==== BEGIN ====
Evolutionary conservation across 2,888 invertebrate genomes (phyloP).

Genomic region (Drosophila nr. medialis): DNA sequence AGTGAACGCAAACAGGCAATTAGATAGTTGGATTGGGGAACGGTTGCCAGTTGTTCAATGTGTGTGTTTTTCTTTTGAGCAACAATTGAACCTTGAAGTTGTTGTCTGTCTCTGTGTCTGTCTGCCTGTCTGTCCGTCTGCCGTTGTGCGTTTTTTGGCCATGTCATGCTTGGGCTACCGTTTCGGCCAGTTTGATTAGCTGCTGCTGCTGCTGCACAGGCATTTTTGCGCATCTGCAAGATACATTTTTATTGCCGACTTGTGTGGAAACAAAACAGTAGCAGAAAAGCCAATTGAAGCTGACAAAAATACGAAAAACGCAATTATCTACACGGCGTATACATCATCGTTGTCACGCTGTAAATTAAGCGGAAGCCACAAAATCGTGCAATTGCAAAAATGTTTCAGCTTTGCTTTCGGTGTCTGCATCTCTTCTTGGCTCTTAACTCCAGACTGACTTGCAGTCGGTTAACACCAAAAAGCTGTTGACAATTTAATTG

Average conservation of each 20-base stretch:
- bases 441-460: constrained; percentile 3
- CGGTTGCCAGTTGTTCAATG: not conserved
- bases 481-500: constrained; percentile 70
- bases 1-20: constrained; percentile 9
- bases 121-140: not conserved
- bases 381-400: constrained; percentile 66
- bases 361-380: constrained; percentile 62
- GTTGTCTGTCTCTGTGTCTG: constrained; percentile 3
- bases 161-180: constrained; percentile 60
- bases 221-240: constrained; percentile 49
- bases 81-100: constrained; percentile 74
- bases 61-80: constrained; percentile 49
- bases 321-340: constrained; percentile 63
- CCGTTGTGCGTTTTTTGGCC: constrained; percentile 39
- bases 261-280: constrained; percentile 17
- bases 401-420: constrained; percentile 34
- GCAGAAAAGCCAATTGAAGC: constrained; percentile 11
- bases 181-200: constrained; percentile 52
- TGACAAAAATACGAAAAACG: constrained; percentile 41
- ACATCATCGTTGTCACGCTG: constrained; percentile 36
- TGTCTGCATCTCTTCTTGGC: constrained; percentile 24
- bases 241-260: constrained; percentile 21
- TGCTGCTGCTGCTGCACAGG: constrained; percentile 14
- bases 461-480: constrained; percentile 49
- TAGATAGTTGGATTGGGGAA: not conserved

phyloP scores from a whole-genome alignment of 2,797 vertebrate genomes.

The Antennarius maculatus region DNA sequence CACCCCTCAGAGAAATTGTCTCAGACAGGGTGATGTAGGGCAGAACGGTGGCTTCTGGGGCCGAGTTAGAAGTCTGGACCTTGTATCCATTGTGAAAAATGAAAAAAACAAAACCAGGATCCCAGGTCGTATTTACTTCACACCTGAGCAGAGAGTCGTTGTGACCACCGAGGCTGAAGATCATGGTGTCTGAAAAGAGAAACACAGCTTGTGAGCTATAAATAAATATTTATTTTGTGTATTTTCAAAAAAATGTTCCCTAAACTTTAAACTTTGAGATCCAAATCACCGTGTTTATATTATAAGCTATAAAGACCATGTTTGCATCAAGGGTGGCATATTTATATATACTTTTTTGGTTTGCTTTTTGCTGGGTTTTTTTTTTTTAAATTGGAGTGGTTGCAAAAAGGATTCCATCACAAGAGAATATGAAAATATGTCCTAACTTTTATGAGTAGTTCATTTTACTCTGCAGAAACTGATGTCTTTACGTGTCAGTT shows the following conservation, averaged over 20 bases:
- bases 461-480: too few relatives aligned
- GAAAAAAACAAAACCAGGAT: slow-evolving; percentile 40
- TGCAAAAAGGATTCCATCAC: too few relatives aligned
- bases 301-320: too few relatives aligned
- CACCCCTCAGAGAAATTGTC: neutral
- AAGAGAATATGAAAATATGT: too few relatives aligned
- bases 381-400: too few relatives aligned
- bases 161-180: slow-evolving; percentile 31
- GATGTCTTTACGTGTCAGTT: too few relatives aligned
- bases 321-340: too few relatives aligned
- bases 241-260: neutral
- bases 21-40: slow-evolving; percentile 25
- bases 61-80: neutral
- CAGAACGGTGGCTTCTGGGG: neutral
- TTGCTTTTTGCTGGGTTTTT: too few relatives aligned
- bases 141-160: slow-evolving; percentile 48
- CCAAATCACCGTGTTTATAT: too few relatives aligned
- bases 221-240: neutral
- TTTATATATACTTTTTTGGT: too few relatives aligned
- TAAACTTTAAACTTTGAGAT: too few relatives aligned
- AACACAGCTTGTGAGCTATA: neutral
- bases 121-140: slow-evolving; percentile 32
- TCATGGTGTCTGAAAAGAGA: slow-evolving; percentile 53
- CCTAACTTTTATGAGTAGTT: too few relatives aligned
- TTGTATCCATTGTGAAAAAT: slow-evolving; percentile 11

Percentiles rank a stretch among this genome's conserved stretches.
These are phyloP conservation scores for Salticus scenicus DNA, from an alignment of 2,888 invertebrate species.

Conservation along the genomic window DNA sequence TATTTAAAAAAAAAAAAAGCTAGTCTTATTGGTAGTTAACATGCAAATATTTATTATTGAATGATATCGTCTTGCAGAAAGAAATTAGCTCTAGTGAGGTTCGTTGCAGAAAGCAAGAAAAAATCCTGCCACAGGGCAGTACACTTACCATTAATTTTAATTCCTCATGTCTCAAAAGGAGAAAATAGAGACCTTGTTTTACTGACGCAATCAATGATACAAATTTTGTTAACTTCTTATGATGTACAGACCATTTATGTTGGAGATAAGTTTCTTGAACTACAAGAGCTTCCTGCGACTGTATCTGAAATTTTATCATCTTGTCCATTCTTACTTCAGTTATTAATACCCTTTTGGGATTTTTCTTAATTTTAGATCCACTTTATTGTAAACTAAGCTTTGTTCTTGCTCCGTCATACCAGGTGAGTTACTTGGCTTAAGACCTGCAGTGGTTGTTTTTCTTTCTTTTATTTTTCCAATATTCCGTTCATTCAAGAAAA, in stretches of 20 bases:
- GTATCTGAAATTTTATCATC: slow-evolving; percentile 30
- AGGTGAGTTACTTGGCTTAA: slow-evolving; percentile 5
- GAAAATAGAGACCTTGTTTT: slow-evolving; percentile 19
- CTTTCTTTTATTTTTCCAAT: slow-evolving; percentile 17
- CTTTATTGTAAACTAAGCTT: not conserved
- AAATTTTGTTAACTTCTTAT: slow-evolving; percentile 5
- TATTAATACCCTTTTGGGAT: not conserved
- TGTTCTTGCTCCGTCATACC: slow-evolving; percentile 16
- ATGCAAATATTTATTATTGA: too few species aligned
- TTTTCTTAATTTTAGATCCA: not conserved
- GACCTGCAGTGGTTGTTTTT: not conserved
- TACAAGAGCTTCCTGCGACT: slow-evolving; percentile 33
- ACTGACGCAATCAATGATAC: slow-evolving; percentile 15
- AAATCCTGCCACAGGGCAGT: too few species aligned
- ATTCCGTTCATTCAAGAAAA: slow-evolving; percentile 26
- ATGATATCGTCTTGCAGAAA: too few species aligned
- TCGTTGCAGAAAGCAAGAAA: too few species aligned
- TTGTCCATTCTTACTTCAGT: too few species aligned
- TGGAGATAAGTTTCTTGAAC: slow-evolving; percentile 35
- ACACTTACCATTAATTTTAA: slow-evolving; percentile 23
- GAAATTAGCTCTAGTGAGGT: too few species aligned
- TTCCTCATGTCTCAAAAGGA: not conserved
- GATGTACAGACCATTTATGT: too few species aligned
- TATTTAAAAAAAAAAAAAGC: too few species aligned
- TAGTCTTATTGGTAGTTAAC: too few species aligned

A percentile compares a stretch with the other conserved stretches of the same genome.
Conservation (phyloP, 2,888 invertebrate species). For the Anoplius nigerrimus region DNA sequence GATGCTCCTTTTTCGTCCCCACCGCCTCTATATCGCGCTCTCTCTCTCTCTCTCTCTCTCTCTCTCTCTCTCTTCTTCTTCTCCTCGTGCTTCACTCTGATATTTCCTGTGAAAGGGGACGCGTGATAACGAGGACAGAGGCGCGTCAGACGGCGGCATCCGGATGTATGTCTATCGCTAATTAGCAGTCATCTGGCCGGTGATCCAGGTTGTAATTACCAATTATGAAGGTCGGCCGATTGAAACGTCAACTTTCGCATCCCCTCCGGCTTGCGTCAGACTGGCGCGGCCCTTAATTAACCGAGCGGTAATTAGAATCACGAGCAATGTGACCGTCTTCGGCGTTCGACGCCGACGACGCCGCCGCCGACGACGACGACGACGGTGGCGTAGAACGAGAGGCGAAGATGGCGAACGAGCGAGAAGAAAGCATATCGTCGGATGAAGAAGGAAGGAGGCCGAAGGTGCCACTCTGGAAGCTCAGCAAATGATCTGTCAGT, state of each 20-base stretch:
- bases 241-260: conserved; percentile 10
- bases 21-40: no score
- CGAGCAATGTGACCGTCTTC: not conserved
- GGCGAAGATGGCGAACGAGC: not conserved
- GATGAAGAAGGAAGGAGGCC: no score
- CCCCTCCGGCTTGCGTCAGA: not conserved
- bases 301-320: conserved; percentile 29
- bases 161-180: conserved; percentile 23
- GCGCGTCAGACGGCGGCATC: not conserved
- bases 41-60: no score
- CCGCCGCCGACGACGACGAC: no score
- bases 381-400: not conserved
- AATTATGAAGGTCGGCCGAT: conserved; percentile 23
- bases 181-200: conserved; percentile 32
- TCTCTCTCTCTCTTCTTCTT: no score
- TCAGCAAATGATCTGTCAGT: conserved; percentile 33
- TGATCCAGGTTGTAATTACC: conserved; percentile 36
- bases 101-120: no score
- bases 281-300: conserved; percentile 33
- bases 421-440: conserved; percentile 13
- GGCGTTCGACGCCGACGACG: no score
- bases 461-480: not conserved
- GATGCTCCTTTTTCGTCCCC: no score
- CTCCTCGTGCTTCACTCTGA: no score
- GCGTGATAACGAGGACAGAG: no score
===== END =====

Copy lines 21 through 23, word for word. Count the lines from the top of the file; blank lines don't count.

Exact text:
- bases 181-200: constrained; percentile 52
- TGACAAAAATACGAAAAACG: constrained; percentile 41
- ACATCATCGTTGTCACGCTG: constrained; percentile 36